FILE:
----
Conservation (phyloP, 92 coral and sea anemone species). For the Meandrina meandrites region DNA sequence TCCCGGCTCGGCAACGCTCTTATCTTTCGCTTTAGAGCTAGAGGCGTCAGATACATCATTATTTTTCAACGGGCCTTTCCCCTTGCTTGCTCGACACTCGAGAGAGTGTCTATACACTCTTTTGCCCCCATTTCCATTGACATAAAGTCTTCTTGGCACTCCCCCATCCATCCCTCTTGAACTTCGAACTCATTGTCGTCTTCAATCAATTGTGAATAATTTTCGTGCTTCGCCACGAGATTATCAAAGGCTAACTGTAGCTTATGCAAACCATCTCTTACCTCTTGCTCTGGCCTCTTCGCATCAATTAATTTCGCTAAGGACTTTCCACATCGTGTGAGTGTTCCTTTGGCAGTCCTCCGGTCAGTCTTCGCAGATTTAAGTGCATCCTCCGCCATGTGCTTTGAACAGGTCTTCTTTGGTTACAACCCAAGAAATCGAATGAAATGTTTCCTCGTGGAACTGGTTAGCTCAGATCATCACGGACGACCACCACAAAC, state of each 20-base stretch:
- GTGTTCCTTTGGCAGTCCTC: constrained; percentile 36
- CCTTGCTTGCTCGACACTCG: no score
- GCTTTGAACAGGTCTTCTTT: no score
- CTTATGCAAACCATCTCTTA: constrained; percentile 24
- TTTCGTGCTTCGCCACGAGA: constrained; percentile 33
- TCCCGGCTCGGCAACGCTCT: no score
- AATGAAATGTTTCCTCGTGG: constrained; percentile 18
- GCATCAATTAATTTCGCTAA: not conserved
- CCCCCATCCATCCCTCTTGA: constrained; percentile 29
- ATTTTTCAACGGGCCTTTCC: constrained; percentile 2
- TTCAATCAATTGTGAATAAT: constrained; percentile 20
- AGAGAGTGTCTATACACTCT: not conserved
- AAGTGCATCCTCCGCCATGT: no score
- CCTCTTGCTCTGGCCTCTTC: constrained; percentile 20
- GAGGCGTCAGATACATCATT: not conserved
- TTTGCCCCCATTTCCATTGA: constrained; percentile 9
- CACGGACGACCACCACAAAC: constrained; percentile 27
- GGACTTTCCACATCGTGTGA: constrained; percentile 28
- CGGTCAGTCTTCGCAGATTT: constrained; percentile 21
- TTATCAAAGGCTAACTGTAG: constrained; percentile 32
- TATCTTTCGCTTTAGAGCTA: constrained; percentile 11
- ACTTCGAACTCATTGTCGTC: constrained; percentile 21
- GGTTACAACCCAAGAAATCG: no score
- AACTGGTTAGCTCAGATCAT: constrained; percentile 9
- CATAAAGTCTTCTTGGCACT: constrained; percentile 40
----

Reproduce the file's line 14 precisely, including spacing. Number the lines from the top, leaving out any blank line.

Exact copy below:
- AAGTGCATCCTCCGCCATGT: no score